Blog Short #8: Do you think for yourself?

Welcome to Monday Blog Shorts – ideas to make even Monday a good day! Every Monday I share a short article with you about a strategy you can use, or new facts or info that informs you, or a new idea that inspires you . My wish is to give you something to think about in the week ahead. Let’s dig in!

“Your mind is your private world, and you’re the gatekeeper.”

You have within yourself a private place that belongs to you. You can invite someone in, but only if you wish to. You’re the gatekeeper of this space, and no one can trespass without permission.

That space is your mind, which includes your thoughts and feelings.

You may choose to share these with those you deem worthy of hearing them, but the point is, you can sort through them yourself and decide what you want to expose.

But what about others’ influence?

Because we’re wired to be social, we’re likely to be influenced by those around us. Other people’s thoughts, emotions, values, beliefs, opinions, and behavior can affect us and have an impact on what we think and how we feel.

We’re a tribal species, and although we see ourselves as individuals, we seek membership in our tribes. This might include our families, friends, co-workers, or community, or it might include ideas or beliefs such as our religious tribe or political tribe.

What’s crucial about remembering that we have our own minds is that we can and should use this important freedom to sift through the daily, weekly, monthly, and historical input that constantly seeks to find a home there.

You have ownership of what you choose to think, feel, believe, and internalize. No one else.

But, and this is a big but:

If you don’t use that freedom by taking charge of your mind, you lose it. You become a slave to what others in your personal sphere think and feel.

To avoid losing that freedom, you must be in the habit of evaluating what you hear, and truly deciding what you think. It might be that you need more information, or you need time to think something through.

What’s important is that your thoughts and feelings echo and reflect your real ideas and values. Don’t automatically assume or accept.

new study reports that we have around 6,200 thoughts per day.

They come in and go out, and at such a rapid speed that you probably have no awareness of many of them, but those that are persistent or repetitive try to find a home in your mind. Those are the ones you can evaluate. Those are the ones you can question and decide if you’d like them to stay. Those are the ones you can build on or discard.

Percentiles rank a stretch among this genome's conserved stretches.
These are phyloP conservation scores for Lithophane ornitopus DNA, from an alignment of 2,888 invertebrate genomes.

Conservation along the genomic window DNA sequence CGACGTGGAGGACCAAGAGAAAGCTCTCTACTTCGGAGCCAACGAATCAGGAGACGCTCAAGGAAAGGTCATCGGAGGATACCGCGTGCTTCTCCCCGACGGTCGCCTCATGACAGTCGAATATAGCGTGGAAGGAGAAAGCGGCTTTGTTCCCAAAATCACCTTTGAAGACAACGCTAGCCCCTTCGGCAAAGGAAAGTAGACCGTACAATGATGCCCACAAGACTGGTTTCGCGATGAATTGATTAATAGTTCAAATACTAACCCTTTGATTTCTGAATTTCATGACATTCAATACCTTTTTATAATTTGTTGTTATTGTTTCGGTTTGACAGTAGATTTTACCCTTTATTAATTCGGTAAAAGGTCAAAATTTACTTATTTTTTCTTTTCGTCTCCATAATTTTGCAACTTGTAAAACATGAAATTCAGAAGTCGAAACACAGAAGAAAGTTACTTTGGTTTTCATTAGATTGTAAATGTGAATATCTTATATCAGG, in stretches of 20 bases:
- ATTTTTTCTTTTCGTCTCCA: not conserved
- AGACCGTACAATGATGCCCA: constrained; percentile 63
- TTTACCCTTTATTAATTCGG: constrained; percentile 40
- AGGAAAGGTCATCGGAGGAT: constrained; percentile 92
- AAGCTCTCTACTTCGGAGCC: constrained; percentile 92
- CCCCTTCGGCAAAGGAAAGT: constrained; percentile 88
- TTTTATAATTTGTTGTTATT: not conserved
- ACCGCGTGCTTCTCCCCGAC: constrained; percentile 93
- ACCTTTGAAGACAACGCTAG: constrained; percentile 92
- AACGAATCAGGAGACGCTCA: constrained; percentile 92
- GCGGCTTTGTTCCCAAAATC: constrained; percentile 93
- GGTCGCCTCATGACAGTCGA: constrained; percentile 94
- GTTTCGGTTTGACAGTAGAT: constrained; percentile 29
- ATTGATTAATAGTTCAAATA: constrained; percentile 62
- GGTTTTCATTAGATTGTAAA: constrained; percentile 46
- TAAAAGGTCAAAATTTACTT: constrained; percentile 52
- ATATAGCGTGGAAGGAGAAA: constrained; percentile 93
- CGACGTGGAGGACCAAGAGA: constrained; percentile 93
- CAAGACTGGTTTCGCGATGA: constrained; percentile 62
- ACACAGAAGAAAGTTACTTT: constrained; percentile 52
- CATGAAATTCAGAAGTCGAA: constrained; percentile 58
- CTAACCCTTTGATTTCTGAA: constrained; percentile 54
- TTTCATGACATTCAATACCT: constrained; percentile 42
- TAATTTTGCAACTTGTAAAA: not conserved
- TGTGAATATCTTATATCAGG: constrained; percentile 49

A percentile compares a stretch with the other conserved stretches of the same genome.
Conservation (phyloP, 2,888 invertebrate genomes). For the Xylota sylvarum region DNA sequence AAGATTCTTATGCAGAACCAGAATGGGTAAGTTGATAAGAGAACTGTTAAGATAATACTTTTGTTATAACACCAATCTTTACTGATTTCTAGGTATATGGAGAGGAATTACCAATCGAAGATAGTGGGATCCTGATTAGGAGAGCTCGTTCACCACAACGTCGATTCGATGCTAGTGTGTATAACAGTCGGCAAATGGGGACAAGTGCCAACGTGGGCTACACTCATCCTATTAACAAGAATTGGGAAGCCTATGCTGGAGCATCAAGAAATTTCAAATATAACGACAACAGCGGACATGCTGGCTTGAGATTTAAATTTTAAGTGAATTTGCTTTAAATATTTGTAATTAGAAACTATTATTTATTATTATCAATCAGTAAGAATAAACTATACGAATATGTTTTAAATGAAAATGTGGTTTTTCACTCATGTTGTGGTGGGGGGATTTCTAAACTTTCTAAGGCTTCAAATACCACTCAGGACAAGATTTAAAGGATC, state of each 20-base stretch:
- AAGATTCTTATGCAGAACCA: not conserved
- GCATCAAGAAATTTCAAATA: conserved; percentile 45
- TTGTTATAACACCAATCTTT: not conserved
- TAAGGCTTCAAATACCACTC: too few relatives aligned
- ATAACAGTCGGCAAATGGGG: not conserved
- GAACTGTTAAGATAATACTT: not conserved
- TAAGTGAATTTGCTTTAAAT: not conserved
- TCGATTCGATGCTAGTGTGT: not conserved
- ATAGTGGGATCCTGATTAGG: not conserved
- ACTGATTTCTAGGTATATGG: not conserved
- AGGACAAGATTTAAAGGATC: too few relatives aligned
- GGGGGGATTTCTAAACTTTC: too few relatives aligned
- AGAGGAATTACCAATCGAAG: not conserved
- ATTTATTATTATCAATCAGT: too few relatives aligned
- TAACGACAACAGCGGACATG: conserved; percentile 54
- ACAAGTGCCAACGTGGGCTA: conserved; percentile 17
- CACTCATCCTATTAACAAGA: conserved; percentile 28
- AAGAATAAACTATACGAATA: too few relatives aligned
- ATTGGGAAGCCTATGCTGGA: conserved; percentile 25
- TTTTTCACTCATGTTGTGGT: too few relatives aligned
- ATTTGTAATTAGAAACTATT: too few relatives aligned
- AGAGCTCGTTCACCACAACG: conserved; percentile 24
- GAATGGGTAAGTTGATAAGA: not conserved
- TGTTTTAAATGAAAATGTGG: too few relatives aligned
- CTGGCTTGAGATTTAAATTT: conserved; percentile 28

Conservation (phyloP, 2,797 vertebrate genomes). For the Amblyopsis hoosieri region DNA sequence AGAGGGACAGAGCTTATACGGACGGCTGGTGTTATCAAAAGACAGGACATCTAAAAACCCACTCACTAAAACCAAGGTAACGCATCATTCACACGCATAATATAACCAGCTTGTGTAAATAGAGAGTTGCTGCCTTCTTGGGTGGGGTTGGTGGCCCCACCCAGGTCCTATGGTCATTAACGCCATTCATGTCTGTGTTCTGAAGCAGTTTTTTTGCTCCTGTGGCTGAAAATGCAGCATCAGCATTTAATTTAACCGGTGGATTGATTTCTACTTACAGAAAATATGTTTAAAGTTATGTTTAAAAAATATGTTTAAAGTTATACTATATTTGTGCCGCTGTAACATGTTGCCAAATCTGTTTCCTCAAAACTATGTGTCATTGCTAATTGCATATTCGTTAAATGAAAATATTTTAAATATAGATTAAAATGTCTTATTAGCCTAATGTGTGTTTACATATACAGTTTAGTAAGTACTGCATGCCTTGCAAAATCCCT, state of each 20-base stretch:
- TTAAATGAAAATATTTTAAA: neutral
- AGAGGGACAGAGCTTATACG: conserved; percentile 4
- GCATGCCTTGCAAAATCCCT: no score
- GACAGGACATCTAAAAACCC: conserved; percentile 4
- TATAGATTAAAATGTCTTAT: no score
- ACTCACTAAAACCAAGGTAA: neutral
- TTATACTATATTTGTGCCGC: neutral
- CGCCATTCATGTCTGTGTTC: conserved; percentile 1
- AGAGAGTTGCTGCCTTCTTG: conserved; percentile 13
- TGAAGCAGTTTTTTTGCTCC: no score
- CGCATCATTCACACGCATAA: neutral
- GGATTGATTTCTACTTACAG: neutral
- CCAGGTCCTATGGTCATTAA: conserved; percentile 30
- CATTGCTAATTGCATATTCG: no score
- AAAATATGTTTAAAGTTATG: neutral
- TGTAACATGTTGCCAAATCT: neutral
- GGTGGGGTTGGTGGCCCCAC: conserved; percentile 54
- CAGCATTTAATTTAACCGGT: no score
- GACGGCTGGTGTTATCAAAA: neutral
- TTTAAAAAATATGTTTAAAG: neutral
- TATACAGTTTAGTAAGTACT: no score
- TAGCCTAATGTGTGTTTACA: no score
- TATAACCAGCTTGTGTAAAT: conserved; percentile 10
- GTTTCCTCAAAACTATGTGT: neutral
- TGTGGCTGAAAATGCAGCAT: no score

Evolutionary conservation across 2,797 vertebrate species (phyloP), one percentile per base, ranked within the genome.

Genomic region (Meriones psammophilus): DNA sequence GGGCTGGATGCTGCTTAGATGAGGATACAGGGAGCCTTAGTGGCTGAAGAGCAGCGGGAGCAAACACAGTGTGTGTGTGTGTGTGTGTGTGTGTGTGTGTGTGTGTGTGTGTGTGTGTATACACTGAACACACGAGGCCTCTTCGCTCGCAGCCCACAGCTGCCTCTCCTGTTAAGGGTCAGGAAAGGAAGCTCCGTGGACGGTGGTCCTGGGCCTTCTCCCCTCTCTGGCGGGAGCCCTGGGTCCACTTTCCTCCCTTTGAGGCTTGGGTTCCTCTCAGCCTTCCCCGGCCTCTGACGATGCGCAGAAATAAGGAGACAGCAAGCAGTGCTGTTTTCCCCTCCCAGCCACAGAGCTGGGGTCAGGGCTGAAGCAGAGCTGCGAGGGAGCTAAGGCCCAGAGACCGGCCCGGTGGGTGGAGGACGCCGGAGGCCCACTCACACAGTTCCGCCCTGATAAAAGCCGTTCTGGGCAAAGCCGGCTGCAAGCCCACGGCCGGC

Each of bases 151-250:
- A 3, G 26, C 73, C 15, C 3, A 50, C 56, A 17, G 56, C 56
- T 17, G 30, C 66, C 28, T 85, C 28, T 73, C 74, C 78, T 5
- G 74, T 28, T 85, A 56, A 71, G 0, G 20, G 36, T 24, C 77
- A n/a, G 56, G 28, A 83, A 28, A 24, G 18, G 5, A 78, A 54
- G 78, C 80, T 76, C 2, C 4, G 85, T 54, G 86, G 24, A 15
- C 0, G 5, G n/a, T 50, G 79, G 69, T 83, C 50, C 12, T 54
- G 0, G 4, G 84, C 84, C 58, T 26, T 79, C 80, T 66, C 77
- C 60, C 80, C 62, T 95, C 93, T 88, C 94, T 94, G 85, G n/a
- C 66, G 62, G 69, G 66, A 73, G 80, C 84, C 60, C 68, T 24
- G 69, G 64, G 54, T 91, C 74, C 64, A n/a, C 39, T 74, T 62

Ask yourself:

Am I parroting my tribe? Do I really agree? Is this a belief or value that I have? Is this an idea that resonates with me?

To do this, you have to allow your thoughts and feelings to come up without suppressing them. You can’t hide out. You need to see what’s there.

Here’s some things to help you with that.

  1. Don’t censor, but choose how to react. You have no control over the thoughts and feelings that arise in you. What you do have control over is what you do with them, and you can decide whether they add to your life, or provide value for you. You can keep them, or discard them, or learn from them.​​
  2. No one can control your mind if you don’t allow it. Just because someone says something is true doesn’t make it so, regardless of how loud they shout it or how often they say it. Remember that! You always have the ability to question, evaluate, research and decide for yourself what’s true for you. No one else can or should do that. However, keep in mind that the more you’re around someone, the more they will affect what you think, how you behave, and what you believe. So choose carefully.
  3. Pursue continuous learning to help you keep your mind open. Access new information and ideas that expand your thinking and enhance your creativity. Challenge yourself. Make your mind a fertile garden for growth.

So take some time this week to commune with yourself. As you go through your week, watch the thought trains that occupy your mind. Ask yourself where they come from.

Are they your thoughts, someone else’s thoughts, or a combo? Do they have value? Are they true? Are they distorted? What can you learn from them? What do you want to keep and what do you want to discard? What do you want to modify?

As Voltaire says, “Dare to think for yourself.” It’s one of your greatest freedoms. Exercise it!

That’s it for now. Have a great week!

All my best,

Barbara

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